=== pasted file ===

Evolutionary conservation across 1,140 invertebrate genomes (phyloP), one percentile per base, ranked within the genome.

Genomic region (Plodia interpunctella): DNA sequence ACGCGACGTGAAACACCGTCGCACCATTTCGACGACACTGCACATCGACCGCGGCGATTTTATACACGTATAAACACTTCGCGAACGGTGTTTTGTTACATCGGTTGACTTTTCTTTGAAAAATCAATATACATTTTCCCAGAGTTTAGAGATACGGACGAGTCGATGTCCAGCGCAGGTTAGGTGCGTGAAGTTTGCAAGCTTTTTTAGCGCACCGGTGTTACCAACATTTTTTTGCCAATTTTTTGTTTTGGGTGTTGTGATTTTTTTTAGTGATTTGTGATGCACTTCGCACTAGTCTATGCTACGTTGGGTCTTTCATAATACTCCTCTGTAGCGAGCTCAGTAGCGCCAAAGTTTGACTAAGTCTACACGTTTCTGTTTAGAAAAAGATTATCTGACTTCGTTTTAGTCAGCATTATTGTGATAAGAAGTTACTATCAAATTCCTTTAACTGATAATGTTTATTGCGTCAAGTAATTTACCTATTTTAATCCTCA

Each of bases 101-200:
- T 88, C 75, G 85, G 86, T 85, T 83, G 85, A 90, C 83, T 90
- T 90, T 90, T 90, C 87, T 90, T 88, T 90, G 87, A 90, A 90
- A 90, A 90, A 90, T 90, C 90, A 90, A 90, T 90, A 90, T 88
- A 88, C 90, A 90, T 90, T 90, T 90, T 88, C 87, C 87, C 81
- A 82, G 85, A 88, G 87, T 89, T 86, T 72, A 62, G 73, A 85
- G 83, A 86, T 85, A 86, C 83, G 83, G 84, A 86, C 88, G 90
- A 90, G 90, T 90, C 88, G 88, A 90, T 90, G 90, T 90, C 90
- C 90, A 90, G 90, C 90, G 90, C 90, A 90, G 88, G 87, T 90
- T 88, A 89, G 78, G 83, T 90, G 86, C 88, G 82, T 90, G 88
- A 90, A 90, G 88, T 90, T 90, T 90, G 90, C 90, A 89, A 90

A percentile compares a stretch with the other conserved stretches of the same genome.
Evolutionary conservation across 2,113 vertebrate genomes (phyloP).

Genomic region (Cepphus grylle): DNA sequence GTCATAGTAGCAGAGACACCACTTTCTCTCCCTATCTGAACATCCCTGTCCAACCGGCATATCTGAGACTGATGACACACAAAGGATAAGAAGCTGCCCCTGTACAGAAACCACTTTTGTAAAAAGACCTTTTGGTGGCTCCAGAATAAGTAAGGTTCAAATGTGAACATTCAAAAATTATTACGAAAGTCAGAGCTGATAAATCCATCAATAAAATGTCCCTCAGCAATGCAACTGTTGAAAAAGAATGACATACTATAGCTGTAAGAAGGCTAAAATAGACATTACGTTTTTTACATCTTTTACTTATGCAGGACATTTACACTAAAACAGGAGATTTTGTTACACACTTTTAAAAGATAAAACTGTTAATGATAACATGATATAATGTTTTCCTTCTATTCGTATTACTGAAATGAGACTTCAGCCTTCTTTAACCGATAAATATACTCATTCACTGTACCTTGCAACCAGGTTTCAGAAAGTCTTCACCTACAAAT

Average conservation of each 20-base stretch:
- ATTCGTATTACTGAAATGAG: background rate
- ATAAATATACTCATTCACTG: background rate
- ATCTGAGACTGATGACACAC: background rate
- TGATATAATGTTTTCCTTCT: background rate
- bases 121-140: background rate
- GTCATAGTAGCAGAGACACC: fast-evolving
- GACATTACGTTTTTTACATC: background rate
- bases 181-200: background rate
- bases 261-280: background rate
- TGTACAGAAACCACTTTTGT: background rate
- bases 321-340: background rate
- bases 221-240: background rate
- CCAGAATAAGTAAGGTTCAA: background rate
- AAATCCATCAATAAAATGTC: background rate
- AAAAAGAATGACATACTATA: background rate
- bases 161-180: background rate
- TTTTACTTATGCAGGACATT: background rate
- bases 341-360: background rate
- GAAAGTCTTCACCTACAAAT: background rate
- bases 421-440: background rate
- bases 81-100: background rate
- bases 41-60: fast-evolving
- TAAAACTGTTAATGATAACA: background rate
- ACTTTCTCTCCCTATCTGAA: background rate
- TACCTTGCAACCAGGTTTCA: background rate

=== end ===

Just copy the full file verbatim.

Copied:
Evolutionary conservation across 1,140 invertebrate genomes (phyloP), one percentile per base, ranked within the genome.

Genomic region (Plodia interpunctella): DNA sequence ACGCGACGTGAAACACCGTCGCACCATTTCGACGACACTGCACATCGACCGCGGCGATTTTATACACGTATAAACACTTCGCGAACGGTGTTTTGTTACATCGGTTGACTTTTCTTTGAAAAATCAATATACATTTTCCCAGAGTTTAGAGATACGGACGAGTCGATGTCCAGCGCAGGTTAGGTGCGTGAAGTTTGCAAGCTTTTTTAGCGCACCGGTGTTACCAACATTTTTTTGCCAATTTTTTGTTTTGGGTGTTGTGATTTTTTTTAGTGATTTGTGATGCACTTCGCACTAGTCTATGCTACGTTGGGTCTTTCATAATACTCCTCTGTAGCGAGCTCAGTAGCGCCAAAGTTTGACTAAGTCTACACGTTTCTGTTTAGAAAAAGATTATCTGACTTCGTTTTAGTCAGCATTATTGTGATAAGAAGTTACTATCAAATTCCTTTAACTGATAATGTTTATTGCGTCAAGTAATTTACCTATTTTAATCCTCA

Each of bases 101-200:
- T 88, C 75, G 85, G 86, T 85, T 83, G 85, A 90, C 83, T 90
- T 90, T 90, T 90, C 87, T 90, T 88, T 90, G 87, A 90, A 90
- A 90, A 90, A 90, T 90, C 90, A 90, A 90, T 90, A 90, T 88
- A 88, C 90, A 90, T 90, T 90, T 90, T 88, C 87, C 87, C 81
- A 82, G 85, A 88, G 87, T 89, T 86, T 72, A 62, G 73, A 85
- G 83, A 86, T 85, A 86, C 83, G 83, G 84, A 86, C 88, G 90
- A 90, G 90, T 90, C 88, G 88, A 90, T 90, G 90, T 90, C 90
- C 90, A 90, G 90, C 90, G 90, C 90, A 90, G 88, G 87, T 90
- T 88, A 89, G 78, G 83, T 90, G 86, C 88, G 82, T 90, G 88
- A 90, A 90, G 88, T 90, T 90, T 90, G 90, C 90, A 89, A 90

A percentile compares a stretch with the other conserved stretches of the same genome.
Evolutionary conservation across 2,113 vertebrate genomes (phyloP).

Genomic region (Cepphus grylle): DNA sequence GTCATAGTAGCAGAGACACCACTTTCTCTCCCTATCTGAACATCCCTGTCCAACCGGCATATCTGAGACTGATGACACACAAAGGATAAGAAGCTGCCCCTGTACAGAAACCACTTTTGTAAAAAGACCTTTTGGTGGCTCCAGAATAAGTAAGGTTCAAATGTGAACATTCAAAAATTATTACGAAAGTCAGAGCTGATAAATCCATCAATAAAATGTCCCTCAGCAATGCAACTGTTGAAAAAGAATGACATACTATAGCTGTAAGAAGGCTAAAATAGACATTACGTTTTTTACATCTTTTACTTATGCAGGACATTTACACTAAAACAGGAGATTTTGTTACACACTTTTAAAAGATAAAACTGTTAATGATAACATGATATAATGTTTTCCTTCTATTCGTATTACTGAAATGAGACTTCAGCCTTCTTTAACCGATAAATATACTCATTCACTGTACCTTGCAACCAGGTTTCAGAAAGTCTTCACCTACAAAT

Average conservation of each 20-base stretch:
- ATTCGTATTACTGAAATGAG: background rate
- ATAAATATACTCATTCACTG: background rate
- ATCTGAGACTGATGACACAC: background rate
- TGATATAATGTTTTCCTTCT: background rate
- bases 121-140: background rate
- GTCATAGTAGCAGAGACACC: fast-evolving
- GACATTACGTTTTTTACATC: background rate
- bases 181-200: background rate
- bases 261-280: background rate
- TGTACAGAAACCACTTTTGT: background rate
- bases 321-340: background rate
- bases 221-240: background rate
- CCAGAATAAGTAAGGTTCAA: background rate
- AAATCCATCAATAAAATGTC: background rate
- AAAAAGAATGACATACTATA: background rate
- bases 161-180: background rate
- TTTTACTTATGCAGGACATT: background rate
- bases 341-360: background rate
- GAAAGTCTTCACCTACAAAT: background rate
- bases 421-440: background rate
- bases 81-100: background rate
- bases 41-60: fast-evolving
- TAAAACTGTTAATGATAACA: background rate
- ACTTTCTCTCCCTATCTGAA: background rate
- TACCTTGCAACCAGGTTTCA: background rate